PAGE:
At the end of 1941, Tom Critchley's son was posted to Swansea to study radio location and radar techniques. Here is a letter from his fiance.
53 Buckingham Avenue,
I felt I had to write this to you to tell you how much I am missing you already. Anyway, we have something to look forward to, our marriage, I am seriously thinking of buying some white material, in fact I nearly bought it, but thought I better wait and see how much I want. The office went quite well this morning – I wish I could live there – really I do – with plenty of work to last for the next few months. I told them all we would be getting married and I was so emphatic, that Marjorie thought it would be next week! They have decided to start a "Margaret" fund to be deducted from pay for the next few months. Have you warned your mother and father about it? It would not do to spring it on them.
I have just written to Auntie May, Doug and Colin, to tell them the news. I said I thought you might be writing to them later ( D & C I mean). If there is anything you want, just write and ask for it and I will either send it on or arrive by return post myself.
I feel this change will be for the best in the end, as the change of air should certainly do you good. You must go for plenty of walks if possible and not do too much reading or writing.
I received two more presents today. A blue scarf from Miss Bond and a book token for 10/6 from Eileen and Lily. so you must help me choose my books. Remember I have the 5/- one as well. Have you any idea of the subject? No Egyptian mummies or temples please.
I have just had a lovely idea. Now that you know more about the wireless – what about our own receiving sets? Just you and me – to tune in at any time and at any part of the the day. On second thoughts, perhaps we can do away with the materials of an ordinary wireless, don't you think so?
Shandy (a part labrador and part spaniel mongrel dog) is very restless tonight and has been all the week, as you probably know. I expect it was that walk last Sunday which put new vigour into him.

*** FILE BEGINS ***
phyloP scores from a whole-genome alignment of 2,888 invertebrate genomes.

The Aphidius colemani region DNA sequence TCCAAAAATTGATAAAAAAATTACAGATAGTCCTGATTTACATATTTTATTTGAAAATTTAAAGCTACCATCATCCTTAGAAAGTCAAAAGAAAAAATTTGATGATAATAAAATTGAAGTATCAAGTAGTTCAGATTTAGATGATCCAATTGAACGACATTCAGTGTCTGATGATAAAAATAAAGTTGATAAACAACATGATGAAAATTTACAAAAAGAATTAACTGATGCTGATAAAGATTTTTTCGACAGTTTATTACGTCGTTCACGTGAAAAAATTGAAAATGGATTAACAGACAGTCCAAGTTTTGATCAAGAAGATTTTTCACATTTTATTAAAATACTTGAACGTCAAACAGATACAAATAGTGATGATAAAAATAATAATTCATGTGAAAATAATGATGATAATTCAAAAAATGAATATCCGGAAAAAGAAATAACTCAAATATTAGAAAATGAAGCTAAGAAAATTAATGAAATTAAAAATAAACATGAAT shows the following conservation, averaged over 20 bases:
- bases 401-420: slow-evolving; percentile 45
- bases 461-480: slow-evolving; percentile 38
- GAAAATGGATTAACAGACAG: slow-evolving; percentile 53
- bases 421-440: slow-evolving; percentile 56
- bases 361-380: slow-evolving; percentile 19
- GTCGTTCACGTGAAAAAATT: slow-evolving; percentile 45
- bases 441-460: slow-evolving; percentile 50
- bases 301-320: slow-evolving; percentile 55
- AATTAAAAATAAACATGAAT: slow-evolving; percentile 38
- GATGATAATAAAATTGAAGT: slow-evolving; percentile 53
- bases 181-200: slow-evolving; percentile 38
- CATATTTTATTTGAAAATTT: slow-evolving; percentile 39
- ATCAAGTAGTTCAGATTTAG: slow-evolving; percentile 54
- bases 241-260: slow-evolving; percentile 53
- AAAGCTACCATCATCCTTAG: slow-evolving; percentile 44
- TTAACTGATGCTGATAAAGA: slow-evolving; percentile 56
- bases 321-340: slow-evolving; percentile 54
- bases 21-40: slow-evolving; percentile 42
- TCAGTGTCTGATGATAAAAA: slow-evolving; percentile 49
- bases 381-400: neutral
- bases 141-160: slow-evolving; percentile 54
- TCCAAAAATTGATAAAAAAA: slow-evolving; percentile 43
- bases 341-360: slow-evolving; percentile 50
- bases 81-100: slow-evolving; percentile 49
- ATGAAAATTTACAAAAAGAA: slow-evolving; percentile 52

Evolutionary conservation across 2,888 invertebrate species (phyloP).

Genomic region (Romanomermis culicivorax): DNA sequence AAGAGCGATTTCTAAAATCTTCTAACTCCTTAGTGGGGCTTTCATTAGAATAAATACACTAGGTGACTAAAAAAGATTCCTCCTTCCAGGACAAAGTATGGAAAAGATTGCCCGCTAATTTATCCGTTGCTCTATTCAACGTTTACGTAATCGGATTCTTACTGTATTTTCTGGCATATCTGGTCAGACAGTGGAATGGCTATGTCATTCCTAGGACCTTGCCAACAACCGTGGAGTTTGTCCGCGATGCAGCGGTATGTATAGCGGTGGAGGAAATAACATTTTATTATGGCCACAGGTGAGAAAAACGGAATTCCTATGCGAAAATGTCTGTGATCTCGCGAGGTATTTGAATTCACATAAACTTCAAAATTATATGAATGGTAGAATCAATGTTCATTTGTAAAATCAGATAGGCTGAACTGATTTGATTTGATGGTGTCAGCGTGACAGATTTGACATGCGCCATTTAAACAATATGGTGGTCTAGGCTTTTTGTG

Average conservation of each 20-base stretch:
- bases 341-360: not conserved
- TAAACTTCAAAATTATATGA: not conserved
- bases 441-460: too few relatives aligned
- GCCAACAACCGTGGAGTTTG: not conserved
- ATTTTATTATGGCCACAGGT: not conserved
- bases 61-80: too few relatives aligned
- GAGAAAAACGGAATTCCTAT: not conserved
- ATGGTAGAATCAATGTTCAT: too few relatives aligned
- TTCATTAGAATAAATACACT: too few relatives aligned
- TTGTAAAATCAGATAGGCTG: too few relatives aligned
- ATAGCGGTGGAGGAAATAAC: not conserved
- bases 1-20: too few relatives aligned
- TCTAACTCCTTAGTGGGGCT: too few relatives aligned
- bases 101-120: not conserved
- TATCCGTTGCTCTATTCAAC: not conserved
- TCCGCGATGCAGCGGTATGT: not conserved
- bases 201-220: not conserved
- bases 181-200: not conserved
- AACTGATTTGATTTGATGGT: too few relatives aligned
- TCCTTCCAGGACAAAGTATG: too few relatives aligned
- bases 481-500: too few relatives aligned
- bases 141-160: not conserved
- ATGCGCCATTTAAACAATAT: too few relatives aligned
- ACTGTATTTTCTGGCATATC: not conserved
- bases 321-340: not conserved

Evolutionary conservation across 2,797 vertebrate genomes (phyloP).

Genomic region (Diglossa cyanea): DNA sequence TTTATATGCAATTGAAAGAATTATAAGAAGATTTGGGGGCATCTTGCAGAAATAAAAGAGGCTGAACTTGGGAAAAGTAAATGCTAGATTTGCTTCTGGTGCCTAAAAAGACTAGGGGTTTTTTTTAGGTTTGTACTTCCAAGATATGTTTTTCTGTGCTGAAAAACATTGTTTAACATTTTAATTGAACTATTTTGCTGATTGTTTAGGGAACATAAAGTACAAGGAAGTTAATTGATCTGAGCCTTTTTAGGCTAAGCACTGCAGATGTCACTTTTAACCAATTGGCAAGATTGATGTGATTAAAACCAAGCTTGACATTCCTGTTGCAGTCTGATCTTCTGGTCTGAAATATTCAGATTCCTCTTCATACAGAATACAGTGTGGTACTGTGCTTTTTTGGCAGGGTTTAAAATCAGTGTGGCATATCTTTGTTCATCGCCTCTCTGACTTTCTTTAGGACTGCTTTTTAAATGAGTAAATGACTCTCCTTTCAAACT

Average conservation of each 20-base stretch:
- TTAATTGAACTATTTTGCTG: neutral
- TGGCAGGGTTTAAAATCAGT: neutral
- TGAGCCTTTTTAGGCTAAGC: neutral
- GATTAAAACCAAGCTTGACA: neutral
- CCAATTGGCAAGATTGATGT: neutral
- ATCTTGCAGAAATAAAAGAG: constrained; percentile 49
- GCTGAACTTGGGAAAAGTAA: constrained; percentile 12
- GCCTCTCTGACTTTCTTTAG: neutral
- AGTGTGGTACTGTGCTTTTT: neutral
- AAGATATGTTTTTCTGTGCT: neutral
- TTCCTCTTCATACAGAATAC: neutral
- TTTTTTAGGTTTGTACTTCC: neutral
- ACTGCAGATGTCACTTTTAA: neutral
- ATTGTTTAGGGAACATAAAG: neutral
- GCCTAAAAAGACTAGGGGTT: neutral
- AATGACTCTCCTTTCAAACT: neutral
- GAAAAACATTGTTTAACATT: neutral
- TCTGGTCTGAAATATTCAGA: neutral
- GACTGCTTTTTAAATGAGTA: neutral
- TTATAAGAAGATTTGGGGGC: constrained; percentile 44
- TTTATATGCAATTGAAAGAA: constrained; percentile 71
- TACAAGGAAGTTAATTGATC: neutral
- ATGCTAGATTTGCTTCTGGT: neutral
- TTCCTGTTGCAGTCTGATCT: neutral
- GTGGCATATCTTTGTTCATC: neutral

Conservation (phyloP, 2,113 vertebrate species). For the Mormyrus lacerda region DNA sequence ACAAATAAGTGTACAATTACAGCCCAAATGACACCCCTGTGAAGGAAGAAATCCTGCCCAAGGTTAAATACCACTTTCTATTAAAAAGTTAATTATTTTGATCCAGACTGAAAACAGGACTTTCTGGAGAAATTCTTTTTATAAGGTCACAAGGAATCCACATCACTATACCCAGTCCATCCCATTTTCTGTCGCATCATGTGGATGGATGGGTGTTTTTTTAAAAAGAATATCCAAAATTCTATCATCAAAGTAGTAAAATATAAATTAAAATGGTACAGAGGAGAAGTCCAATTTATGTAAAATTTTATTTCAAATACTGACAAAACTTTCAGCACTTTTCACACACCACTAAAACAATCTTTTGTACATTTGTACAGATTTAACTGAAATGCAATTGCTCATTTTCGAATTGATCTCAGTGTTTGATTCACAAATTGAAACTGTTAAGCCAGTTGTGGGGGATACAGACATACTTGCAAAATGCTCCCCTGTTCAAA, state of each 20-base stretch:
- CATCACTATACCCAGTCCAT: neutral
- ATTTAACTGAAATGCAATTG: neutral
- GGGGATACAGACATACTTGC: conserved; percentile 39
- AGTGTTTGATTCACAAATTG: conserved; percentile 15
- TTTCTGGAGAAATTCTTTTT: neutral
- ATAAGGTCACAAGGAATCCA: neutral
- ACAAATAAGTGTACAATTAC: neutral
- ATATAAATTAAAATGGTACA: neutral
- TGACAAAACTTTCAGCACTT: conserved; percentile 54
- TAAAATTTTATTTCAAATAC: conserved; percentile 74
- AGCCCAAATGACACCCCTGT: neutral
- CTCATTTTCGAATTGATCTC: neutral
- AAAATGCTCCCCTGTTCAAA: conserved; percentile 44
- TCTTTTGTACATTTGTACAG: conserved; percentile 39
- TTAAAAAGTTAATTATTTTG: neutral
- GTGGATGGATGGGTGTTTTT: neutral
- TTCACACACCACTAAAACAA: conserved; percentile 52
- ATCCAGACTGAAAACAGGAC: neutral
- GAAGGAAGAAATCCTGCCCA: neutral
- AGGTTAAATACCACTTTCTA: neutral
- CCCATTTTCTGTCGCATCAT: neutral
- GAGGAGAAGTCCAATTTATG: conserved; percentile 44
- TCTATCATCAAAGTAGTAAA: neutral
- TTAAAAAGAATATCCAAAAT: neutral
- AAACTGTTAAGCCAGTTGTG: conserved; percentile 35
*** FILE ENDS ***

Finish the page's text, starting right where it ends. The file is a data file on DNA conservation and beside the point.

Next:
If possible, perhaps you can phone me on Sunday evening at about 8pm, as it is then that I shall feel most lonely – the weekends I mean – and probably you will too.
Your mother heard today from Mrs Lockheart. Apparently Dennis hopes to be home sometime in March, so perhaps Ronald will be home at the same time. But as no reply has been received to the cable, it looks as if he is on his way now.
I shall post this immediately I hear from you. I do hope you will be very comfortable and make many friends there.
Well it was nice to hear from you to-night and it was hard to believe that you were all that distance away – it was so clear, almost as if you were in the next room. Then, because I thought about that, a lump came into my throat. I don't know if people are trying to cheer me up, but they say "You will miss him. Cheer up, keep smiling!" Well, you know how I feel, I would rather they said nothing about you.
I am very glad you have a good billet and that you are happy. Perhaps you can manage to get home at weekends sometime because 16 weeks seems a long time.
As I told you on the phone, I shall probably be fire watching at the office tomorrow night as Miss Zuigg was on sick leave again today.
I have had another present today (21st Birthday). Mrs Moore of Station Road has given me a biscuit barrel (a wooden one – pure elm) It is really lovely and will go beautifully with the other wooden articles, and also with the sideboard,
I am hoping to see you ever so soon
PS It is now Friday 10'clock and I have not received your letter yet. Mother will open it and let me have your address. I was only thinking today that it might be as well to address some of my letters to this office, as the postman never comes before 9am at home. The office address is as follows:
Finance Branch, Home counties Regional Headquarters, The Grange, 3 Hendon Avenue, Finchley N 3.
Any letter you think will arrive during the morning perhaps could be sent to the office address.